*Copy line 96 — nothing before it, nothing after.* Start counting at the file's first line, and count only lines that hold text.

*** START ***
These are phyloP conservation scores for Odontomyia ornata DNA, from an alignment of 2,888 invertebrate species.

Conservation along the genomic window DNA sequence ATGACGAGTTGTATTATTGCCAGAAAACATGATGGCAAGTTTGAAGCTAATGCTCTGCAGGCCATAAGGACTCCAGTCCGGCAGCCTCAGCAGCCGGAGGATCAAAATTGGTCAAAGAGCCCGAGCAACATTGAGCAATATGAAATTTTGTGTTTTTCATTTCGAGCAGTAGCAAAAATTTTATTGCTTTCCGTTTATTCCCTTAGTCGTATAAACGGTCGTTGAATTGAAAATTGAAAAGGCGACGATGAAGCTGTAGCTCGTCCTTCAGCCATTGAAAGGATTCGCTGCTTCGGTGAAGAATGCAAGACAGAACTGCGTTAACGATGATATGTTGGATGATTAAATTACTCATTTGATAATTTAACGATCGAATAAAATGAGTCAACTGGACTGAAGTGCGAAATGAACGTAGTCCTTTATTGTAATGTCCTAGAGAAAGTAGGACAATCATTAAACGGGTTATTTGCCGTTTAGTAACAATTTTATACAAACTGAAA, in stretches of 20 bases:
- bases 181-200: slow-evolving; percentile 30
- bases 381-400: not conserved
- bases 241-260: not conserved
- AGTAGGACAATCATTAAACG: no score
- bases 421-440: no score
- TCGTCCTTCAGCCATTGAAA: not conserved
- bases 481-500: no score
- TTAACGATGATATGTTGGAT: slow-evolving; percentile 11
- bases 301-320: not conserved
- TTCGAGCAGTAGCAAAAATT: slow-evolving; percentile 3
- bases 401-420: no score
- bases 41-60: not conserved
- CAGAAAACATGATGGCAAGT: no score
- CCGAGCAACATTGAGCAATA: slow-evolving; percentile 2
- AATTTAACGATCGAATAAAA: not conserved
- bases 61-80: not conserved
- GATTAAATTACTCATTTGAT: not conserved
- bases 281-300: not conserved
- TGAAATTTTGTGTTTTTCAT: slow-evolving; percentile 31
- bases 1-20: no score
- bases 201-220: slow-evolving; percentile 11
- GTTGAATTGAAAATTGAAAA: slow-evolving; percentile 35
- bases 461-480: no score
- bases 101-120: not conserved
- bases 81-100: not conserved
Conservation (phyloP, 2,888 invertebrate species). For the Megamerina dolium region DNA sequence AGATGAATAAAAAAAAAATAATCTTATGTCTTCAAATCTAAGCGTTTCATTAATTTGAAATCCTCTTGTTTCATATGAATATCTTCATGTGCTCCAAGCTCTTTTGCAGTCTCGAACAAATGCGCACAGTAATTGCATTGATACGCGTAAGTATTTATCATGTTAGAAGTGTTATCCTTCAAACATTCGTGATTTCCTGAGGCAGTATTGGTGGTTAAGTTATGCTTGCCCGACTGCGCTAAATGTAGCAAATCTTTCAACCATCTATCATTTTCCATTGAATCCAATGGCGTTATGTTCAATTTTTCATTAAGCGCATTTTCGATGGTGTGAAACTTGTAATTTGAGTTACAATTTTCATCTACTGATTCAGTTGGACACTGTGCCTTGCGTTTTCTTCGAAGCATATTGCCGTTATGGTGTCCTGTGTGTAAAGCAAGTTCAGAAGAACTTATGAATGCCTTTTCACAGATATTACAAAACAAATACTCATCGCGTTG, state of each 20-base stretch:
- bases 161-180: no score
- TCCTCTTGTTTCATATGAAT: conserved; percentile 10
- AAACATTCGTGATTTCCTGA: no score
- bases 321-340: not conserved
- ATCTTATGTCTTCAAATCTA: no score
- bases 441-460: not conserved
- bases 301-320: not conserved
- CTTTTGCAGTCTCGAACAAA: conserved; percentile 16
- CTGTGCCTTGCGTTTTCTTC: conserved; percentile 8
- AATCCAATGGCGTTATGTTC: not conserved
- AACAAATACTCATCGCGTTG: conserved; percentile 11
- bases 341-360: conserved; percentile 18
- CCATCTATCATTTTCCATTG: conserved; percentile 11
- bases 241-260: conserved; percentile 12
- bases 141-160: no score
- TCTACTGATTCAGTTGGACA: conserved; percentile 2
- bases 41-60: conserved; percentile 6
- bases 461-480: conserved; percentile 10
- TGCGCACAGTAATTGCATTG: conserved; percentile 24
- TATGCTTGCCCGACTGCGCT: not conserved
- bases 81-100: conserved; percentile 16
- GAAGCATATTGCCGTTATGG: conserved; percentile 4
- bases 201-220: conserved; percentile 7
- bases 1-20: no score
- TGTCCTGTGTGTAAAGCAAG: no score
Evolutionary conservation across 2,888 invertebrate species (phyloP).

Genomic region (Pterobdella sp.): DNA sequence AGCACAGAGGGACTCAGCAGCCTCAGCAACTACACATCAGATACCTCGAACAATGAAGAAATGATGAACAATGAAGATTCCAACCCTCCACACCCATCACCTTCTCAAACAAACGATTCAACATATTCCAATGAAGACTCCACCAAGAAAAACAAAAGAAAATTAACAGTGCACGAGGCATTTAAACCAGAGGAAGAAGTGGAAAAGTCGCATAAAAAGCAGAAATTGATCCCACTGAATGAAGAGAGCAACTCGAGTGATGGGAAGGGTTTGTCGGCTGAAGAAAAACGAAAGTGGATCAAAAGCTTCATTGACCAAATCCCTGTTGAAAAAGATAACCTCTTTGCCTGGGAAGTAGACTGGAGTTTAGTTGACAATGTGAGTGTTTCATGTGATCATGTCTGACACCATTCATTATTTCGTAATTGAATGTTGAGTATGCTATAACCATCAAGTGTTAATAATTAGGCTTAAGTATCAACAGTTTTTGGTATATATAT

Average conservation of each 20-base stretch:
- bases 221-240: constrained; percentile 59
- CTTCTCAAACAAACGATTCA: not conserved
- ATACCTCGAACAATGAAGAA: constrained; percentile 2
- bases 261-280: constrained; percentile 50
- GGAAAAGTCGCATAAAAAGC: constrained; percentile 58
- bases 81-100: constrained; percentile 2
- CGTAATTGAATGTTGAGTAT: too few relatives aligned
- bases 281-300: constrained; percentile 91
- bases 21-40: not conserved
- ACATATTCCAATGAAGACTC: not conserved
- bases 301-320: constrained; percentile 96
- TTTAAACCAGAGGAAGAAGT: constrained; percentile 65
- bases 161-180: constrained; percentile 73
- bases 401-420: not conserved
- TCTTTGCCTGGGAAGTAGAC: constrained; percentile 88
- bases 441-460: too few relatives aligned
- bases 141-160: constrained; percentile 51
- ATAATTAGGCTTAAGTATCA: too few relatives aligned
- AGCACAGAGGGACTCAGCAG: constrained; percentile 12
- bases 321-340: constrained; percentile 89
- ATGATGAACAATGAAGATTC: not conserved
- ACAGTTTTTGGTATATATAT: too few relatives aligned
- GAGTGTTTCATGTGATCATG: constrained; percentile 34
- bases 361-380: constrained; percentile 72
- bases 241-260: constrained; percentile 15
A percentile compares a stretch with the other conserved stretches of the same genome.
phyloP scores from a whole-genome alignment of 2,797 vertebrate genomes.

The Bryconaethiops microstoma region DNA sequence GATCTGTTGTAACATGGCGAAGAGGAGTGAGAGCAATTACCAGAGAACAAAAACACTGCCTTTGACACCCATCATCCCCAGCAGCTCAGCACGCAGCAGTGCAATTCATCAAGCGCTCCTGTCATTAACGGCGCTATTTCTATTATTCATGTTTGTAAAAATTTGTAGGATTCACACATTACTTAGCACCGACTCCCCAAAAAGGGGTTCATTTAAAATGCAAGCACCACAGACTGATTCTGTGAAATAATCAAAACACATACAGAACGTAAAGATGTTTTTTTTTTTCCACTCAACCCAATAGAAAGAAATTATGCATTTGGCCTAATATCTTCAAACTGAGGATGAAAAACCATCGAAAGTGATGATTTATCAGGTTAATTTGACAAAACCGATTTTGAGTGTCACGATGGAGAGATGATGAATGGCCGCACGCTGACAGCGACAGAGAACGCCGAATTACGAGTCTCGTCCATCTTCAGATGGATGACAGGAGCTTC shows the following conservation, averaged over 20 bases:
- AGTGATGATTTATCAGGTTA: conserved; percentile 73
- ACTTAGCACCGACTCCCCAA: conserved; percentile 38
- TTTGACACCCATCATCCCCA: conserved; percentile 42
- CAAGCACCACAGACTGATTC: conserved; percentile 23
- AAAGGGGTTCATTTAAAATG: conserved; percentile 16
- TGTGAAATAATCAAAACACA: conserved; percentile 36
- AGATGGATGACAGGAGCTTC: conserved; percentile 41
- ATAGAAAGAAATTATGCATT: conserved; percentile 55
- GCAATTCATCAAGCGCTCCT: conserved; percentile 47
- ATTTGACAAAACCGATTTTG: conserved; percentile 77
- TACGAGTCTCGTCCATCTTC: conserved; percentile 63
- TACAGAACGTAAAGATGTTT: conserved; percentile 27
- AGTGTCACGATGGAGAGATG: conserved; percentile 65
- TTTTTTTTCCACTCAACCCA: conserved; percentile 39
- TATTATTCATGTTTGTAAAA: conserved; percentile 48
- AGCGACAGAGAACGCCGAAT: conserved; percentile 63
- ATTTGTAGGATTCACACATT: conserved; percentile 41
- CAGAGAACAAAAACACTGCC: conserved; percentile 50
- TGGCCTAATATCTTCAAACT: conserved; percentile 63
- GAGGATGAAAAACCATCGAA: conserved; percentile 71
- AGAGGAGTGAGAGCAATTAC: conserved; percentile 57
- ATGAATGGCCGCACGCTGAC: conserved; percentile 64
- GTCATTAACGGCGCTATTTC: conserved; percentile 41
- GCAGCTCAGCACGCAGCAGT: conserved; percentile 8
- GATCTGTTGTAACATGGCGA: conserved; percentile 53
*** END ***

- TACAGAACGTAAAGATGTTT: conserved; percentile 27